- In 2016, Philippine President Rodrigo Duterte began warming up to China in exchange for investments but Beijing has yet to hold up its end of the bargain.
- The Communist country promised Manila $24 billion in investment, credit and loan pledges but only a sliver of that amount has materialized, experts say.
- Now, many Filipinos accuse Duterte of making geopolitical concessions in the South China Sea in return for absent capital.
Two years since Philippine President Rodrigo Duterte began warming up to China in exchange for promised investments, Manila is still waiting for the financing.
In 2016, Duterte secured $24 billion in investment, credit and loan pledges from Chinese President Xi Jinping's government to upgrade his country's infrastructure. But Xi's government has yet to deliver.
To date, Beijing has promised Manila 10 big-ticket infrastructure projects but only one has moved toward implementation, political scientist Richard Heydarian told CNBC. In the meantime, Duterte has been "soft peddling on the South China Sea disputes and towing the Chinese line," he said.
China and the Philippines have contesting territorial claims in the South China Sea, an international waterway that Beijing largely claims as its own despite nearly unanimous diplomatic opinion to the contrary.
Former Philippine President Benigno Aquino launched a formal case against China over the matter and in 2016, the Hague tribunal ruled in favor of Manila, invalidating Beijing's claims. Chinese officials, however, dismissed that ruling. Critics say Duterte has not done enough to demand China's compliance on the issue.
A few months after the court's decision, the Philippine leader made a dramatic about-turn on foreign policy in declaring a separation from Manila's historic ally, the United States — choosing instead to align with Beijing. Duterte's alliance with the Communist country has angered many Filipinos who accuse him of making geopolitical concessions in the South China Sea for Chinese capital that has yet to materialize.
Nearly half of Duterte's proposed 75 infrastructure projects — the pillar of his $180 billion "Build, Build, Build" economic strategy — were earmarked for Chinese funds but financing has only come through for three ventures, according to Reuters.
Philippine Budget Secretary Benjamin Diokno on Monday publicly acknowledged the slow pace of Chinese investment.
The Philippine president continues to enjoy widespread support, but polls reveal public reservations about his China stance. More than 80 percent of Filipinos felt their country should oppose Beijing's militarization of its man-made islands in the South China Sea, according to a Monday survey from research institute Social Weather Station.
During Xi's visit to the Philippine capital this week, the two nations signed 29 agreements on a variety of areas such as education cooperation and industrial park development. But upon closer examination of the deals, "much is yet to be desired," said Heydarian. The bulk of those agreements were just memorandums of understanding and vague frameworks, he said: "Very few of them have anything to do with major implementation of infrastructure projects."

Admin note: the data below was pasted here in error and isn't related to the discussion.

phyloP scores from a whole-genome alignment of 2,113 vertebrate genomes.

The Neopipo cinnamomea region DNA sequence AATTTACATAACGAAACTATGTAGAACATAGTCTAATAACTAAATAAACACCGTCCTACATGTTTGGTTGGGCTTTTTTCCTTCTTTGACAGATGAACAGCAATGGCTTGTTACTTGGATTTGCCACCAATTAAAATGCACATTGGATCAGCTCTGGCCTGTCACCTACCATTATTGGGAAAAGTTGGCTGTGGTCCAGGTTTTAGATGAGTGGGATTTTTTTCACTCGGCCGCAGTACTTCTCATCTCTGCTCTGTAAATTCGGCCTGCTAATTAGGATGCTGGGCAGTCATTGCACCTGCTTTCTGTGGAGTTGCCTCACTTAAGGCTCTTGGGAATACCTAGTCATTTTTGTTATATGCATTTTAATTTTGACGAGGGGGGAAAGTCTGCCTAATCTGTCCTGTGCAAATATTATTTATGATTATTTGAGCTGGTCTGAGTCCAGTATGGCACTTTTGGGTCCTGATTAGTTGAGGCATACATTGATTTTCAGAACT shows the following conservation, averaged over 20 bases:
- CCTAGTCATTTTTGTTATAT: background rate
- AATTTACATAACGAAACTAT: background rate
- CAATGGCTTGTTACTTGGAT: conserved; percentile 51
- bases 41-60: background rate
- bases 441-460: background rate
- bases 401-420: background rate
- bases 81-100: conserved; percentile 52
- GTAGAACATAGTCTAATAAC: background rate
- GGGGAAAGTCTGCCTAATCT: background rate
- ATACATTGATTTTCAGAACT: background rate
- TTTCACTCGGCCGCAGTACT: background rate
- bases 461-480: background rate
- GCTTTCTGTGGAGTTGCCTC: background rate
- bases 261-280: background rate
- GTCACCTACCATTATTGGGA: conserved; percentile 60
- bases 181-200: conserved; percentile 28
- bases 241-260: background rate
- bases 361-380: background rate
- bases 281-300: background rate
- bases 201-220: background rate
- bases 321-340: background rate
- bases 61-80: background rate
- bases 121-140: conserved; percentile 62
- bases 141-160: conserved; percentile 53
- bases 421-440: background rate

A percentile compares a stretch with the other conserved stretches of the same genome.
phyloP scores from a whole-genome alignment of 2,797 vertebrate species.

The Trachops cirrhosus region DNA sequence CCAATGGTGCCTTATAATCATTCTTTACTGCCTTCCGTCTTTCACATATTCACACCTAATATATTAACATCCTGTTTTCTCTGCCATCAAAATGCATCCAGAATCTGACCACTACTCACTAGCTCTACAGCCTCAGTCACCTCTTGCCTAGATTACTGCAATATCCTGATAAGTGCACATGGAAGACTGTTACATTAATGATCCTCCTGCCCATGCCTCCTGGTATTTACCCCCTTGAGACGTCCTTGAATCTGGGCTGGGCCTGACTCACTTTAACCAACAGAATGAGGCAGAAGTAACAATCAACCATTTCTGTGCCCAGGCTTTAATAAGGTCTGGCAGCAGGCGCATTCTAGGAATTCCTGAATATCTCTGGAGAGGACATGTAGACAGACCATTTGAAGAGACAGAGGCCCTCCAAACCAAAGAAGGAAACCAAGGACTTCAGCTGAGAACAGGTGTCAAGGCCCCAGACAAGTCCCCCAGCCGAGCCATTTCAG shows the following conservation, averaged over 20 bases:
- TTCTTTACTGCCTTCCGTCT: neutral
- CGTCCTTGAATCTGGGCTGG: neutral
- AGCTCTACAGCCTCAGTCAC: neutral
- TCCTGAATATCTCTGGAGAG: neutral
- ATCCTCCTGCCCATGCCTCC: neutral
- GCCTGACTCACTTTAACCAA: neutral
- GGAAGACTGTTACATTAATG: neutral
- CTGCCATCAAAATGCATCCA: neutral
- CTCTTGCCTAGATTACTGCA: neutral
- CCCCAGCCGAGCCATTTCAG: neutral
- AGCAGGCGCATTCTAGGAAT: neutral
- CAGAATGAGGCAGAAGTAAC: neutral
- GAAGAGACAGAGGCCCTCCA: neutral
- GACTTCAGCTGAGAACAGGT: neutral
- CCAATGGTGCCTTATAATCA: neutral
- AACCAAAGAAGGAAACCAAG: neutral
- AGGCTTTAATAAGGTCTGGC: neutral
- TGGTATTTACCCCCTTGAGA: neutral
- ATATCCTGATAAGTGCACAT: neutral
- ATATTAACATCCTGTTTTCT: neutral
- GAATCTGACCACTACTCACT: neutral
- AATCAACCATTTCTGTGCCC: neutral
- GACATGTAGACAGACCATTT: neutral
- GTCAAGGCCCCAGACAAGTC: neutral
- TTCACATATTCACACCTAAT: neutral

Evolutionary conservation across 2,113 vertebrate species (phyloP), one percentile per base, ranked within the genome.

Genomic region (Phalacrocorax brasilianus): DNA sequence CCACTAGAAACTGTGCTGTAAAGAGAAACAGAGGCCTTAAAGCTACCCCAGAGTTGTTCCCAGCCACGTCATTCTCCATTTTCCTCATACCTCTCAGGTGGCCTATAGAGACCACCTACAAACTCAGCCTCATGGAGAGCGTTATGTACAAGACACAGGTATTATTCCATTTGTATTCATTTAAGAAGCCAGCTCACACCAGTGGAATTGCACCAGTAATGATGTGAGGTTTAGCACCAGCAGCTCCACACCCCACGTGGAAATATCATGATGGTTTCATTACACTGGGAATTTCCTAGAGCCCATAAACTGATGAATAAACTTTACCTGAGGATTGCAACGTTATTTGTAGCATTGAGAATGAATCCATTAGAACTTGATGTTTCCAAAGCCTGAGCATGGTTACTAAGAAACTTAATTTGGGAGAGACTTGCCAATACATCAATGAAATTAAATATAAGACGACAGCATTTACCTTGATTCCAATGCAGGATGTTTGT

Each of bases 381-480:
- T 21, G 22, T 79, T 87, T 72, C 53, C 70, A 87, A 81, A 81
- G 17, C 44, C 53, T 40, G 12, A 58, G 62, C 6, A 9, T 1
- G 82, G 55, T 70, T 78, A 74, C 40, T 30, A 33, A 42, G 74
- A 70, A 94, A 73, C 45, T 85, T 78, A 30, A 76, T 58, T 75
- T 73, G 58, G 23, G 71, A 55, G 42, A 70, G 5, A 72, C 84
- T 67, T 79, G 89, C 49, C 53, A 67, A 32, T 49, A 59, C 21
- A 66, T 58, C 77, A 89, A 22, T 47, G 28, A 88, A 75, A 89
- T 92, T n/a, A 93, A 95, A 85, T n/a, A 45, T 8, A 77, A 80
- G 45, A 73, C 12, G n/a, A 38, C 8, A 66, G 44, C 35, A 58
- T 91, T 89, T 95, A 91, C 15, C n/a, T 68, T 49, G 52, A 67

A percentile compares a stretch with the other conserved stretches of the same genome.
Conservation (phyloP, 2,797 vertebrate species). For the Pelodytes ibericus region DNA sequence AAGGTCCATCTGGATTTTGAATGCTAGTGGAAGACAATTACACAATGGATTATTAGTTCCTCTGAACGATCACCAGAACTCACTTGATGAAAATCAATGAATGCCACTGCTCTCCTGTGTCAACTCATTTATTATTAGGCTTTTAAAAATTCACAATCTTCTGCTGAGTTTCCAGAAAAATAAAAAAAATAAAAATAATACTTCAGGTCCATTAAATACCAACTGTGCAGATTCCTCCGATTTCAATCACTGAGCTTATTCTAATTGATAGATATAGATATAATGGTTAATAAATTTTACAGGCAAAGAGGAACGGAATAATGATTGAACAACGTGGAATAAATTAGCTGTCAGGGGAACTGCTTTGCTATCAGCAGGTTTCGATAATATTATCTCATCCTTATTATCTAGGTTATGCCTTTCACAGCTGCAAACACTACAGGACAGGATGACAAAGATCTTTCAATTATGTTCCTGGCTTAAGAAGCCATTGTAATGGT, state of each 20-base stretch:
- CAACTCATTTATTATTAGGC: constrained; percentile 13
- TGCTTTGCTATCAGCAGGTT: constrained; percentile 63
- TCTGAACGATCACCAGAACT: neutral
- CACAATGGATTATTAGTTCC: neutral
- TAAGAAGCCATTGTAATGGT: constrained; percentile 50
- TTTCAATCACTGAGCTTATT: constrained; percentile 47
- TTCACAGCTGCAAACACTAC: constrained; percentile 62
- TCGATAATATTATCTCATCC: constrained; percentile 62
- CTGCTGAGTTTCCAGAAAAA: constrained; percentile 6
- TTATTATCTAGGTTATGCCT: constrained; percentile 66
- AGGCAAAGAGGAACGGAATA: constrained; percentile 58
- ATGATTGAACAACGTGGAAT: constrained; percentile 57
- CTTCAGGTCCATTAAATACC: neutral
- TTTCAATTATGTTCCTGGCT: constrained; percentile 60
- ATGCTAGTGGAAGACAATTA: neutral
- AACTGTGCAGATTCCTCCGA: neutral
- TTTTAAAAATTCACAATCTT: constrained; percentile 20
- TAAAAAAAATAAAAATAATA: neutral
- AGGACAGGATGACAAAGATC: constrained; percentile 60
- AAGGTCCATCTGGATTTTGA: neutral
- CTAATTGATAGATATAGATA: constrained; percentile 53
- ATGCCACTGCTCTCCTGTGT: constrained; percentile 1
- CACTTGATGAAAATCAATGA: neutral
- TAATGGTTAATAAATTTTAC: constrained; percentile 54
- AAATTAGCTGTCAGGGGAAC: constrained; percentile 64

In a statement on Wednesday, Philippine Vice President Leni Robredo said the bilateral friendship "should not come at the expense of the interests of our people and our nation." The Philippines' sovereignty "must not be compromised in any agreement we enter into with any country," she added.
During Xi's trip, the two leaders pledged to manage contentious issues in the South China Sea but it's not clear whether Duterte pressed the Chinese president on the 2016 court ruling. The two countries also signed a pact to jointly explore oil and gas development in the disputed waterway even though the ruling stipulates that Beijing has no sovereign rights to the area.
"President Duterte is in a weak position against China and he put himself there," said Malcolm Cook, senior fellow at the ISEAS-Yusof Ishak Institute, a Singapore think tank. "He embraced closer relations with China so quickly and so fully after coming to power that he gave them what they wanted before China had to reciprocate, so it is not a surprise that China's promised economic benefits to the Philippines are fewer and slower than promised."
There could be several reasons for the delay in Chinese funding for Philippine infrastructure projects.
Projects like the Mindanao Railway — part of the Belt and Road Initiative — are more political than commercial, which means Chinese banks may be hesitant to commit to funding, Cook said: "The Belt and Road Initiative has saddled many Chinese lenders with many questionable infrastructure loans on their books."
Alternatively, Beijing may not feel pressed to speed up investments when it's already getting the concessions it needs from Manila, Heydarian stated.
The Southeast Asian nation also counts Japan and the United States as major investors but economists say it needs as much external financing as possible to narrow its massive infrastructure investment gap. That means Manila simply can't afford to ignore Beijing.